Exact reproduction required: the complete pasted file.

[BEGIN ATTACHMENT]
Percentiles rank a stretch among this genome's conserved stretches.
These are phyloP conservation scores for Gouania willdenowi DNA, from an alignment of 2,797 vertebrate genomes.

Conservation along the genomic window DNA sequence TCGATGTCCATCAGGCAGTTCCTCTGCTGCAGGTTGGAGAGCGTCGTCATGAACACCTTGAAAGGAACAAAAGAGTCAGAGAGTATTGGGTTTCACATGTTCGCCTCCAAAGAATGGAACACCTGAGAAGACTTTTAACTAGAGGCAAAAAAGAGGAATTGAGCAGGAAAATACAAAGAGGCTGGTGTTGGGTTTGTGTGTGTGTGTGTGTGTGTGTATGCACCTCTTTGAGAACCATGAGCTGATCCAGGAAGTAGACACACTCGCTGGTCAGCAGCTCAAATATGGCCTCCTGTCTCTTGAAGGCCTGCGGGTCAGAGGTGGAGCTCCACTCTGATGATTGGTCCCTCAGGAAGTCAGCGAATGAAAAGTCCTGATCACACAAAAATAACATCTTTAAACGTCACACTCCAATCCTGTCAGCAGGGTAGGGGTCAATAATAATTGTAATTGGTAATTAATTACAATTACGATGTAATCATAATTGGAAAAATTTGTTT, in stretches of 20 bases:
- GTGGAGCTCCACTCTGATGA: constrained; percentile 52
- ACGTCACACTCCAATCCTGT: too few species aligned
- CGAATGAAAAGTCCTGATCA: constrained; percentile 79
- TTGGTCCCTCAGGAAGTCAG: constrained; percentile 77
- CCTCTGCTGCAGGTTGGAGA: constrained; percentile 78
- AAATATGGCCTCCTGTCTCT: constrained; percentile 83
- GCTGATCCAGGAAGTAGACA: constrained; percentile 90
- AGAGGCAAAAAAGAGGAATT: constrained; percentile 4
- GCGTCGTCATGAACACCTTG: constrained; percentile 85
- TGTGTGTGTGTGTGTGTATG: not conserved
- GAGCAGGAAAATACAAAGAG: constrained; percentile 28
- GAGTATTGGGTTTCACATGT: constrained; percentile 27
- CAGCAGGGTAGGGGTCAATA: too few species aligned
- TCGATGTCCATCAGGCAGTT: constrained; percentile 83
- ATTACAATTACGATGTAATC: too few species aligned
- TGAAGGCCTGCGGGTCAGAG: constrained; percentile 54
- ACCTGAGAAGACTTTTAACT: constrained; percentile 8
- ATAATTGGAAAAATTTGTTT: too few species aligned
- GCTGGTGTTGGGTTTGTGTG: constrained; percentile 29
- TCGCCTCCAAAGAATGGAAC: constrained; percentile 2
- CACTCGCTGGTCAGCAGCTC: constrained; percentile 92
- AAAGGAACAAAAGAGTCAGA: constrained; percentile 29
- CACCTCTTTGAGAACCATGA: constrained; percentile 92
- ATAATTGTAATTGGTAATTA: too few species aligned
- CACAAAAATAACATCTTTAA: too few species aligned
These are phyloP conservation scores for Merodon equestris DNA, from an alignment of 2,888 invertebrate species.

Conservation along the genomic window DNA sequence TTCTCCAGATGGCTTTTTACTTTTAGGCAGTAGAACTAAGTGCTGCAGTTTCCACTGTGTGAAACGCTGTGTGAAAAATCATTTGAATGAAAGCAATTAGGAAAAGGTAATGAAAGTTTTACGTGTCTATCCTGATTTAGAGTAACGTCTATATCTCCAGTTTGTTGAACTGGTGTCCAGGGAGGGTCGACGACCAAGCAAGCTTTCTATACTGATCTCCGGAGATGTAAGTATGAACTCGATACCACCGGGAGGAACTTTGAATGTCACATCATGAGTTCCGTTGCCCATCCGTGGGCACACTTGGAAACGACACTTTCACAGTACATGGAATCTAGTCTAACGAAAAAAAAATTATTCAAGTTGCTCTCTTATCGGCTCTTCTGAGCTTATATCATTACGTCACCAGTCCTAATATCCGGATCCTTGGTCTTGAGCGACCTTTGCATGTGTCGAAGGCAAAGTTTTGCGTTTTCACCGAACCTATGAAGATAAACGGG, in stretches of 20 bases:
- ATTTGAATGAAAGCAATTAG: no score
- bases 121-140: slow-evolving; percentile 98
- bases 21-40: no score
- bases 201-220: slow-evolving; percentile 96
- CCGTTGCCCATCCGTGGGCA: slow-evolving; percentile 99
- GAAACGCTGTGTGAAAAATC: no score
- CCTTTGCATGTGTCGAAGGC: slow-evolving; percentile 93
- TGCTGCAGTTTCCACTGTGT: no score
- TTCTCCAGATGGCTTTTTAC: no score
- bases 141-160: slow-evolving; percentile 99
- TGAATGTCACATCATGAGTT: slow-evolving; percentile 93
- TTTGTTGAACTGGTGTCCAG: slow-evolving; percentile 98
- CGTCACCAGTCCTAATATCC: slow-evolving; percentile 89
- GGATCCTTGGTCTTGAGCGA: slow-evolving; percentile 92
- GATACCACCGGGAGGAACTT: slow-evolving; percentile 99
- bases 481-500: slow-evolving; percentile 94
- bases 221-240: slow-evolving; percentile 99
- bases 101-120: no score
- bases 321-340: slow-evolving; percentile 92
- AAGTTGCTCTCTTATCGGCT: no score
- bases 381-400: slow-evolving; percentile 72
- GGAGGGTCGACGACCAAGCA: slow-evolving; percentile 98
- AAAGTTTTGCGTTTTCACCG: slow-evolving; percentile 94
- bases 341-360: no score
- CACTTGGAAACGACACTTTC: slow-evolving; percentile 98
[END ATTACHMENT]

Percentiles rank a stretch among this genome's conserved stretches.
These are phyloP conservation scores for Gouania willdenowi DNA, from an alignment of 2,797 vertebrate genomes.

Conservation along the genomic window DNA sequence TCGATGTCCATCAGGCAGTTCCTCTGCTGCAGGTTGGAGAGCGTCGTCATGAACACCTTGAAAGGAACAAAAGAGTCAGAGAGTATTGGGTTTCACATGTTCGCCTCCAAAGAATGGAACACCTGAGAAGACTTTTAACTAGAGGCAAAAAAGAGGAATTGAGCAGGAAAATACAAAGAGGCTGGTGTTGGGTTTGTGTGTGTGTGTGTGTGTGTGTATGCACCTCTTTGAGAACCATGAGCTGATCCAGGAAGTAGACACACTCGCTGGTCAGCAGCTCAAATATGGCCTCCTGTCTCTTGAAGGCCTGCGGGTCAGAGGTGGAGCTCCACTCTGATGATTGGTCCCTCAGGAAGTCAGCGAATGAAAAGTCCTGATCACACAAAAATAACATCTTTAAACGTCACACTCCAATCCTGTCAGCAGGGTAGGGGTCAATAATAATTGTAATTGGTAATTAATTACAATTACGATGTAATCATAATTGGAAAAATTTGTTT, in stretches of 20 bases:
- GTGGAGCTCCACTCTGATGA: constrained; percentile 52
- ACGTCACACTCCAATCCTGT: too few species aligned
- CGAATGAAAAGTCCTGATCA: constrained; percentile 79
- TTGGTCCCTCAGGAAGTCAG: constrained; percentile 77
- CCTCTGCTGCAGGTTGGAGA: constrained; percentile 78
- AAATATGGCCTCCTGTCTCT: constrained; percentile 83
- GCTGATCCAGGAAGTAGACA: constrained; percentile 90
- AGAGGCAAAAAAGAGGAATT: constrained; percentile 4
- GCGTCGTCATGAACACCTTG: constrained; percentile 85
- TGTGTGTGTGTGTGTGTATG: not conserved
- GAGCAGGAAAATACAAAGAG: constrained; percentile 28
- GAGTATTGGGTTTCACATGT: constrained; percentile 27
- CAGCAGGGTAGGGGTCAATA: too few species aligned
- TCGATGTCCATCAGGCAGTT: constrained; percentile 83
- ATTACAATTACGATGTAATC: too few species aligned
- TGAAGGCCTGCGGGTCAGAG: constrained; percentile 54
- ACCTGAGAAGACTTTTAACT: constrained; percentile 8
- ATAATTGGAAAAATTTGTTT: too few species aligned
- GCTGGTGTTGGGTTTGTGTG: constrained; percentile 29
- TCGCCTCCAAAGAATGGAAC: constrained; percentile 2
- CACTCGCTGGTCAGCAGCTC: constrained; percentile 92
- AAAGGAACAAAAGAGTCAGA: constrained; percentile 29
- CACCTCTTTGAGAACCATGA: constrained; percentile 92
- ATAATTGTAATTGGTAATTA: too few species aligned
- CACAAAAATAACATCTTTAA: too few species aligned
These are phyloP conservation scores for Merodon equestris DNA, from an alignment of 2,888 invertebrate species.

Conservation along the genomic window DNA sequence TTCTCCAGATGGCTTTTTACTTTTAGGCAGTAGAACTAAGTGCTGCAGTTTCCACTGTGTGAAACGCTGTGTGAAAAATCATTTGAATGAAAGCAATTAGGAAAAGGTAATGAAAGTTTTACGTGTCTATCCTGATTTAGAGTAACGTCTATATCTCCAGTTTGTTGAACTGGTGTCCAGGGAGGGTCGACGACCAAGCAAGCTTTCTATACTGATCTCCGGAGATGTAAGTATGAACTCGATACCACCGGGAGGAACTTTGAATGTCACATCATGAGTTCCGTTGCCCATCCGTGGGCACACTTGGAAACGACACTTTCACAGTACATGGAATCTAGTCTAACGAAAAAAAAATTATTCAAGTTGCTCTCTTATCGGCTCTTCTGAGCTTATATCATTACGTCACCAGTCCTAATATCCGGATCCTTGGTCTTGAGCGACCTTTGCATGTGTCGAAGGCAAAGTTTTGCGTTTTCACCGAACCTATGAAGATAAACGGG, in stretches of 20 bases:
- ATTTGAATGAAAGCAATTAG: no score
- bases 121-140: slow-evolving; percentile 98
- bases 21-40: no score
- bases 201-220: slow-evolving; percentile 96
- CCGTTGCCCATCCGTGGGCA: slow-evolving; percentile 99
- GAAACGCTGTGTGAAAAATC: no score
- CCTTTGCATGTGTCGAAGGC: slow-evolving; percentile 93
- TGCTGCAGTTTCCACTGTGT: no score
- TTCTCCAGATGGCTTTTTAC: no score
- bases 141-160: slow-evolving; percentile 99
- TGAATGTCACATCATGAGTT: slow-evolving; percentile 93
- TTTGTTGAACTGGTGTCCAG: slow-evolving; percentile 98
- CGTCACCAGTCCTAATATCC: slow-evolving; percentile 89
- GGATCCTTGGTCTTGAGCGA: slow-evolving; percentile 92
- GATACCACCGGGAGGAACTT: slow-evolving; percentile 99
- bases 481-500: slow-evolving; percentile 94
- bases 221-240: slow-evolving; percentile 99
- bases 101-120: no score
- bases 321-340: slow-evolving; percentile 92
- AAGTTGCTCTCTTATCGGCT: no score
- bases 381-400: slow-evolving; percentile 72
- GGAGGGTCGACGACCAAGCA: slow-evolving; percentile 98
- AAAGTTTTGCGTTTTCACCG: slow-evolving; percentile 94
- bases 341-360: no score
- CACTTGGAAACGACACTTTC: slow-evolving; percentile 98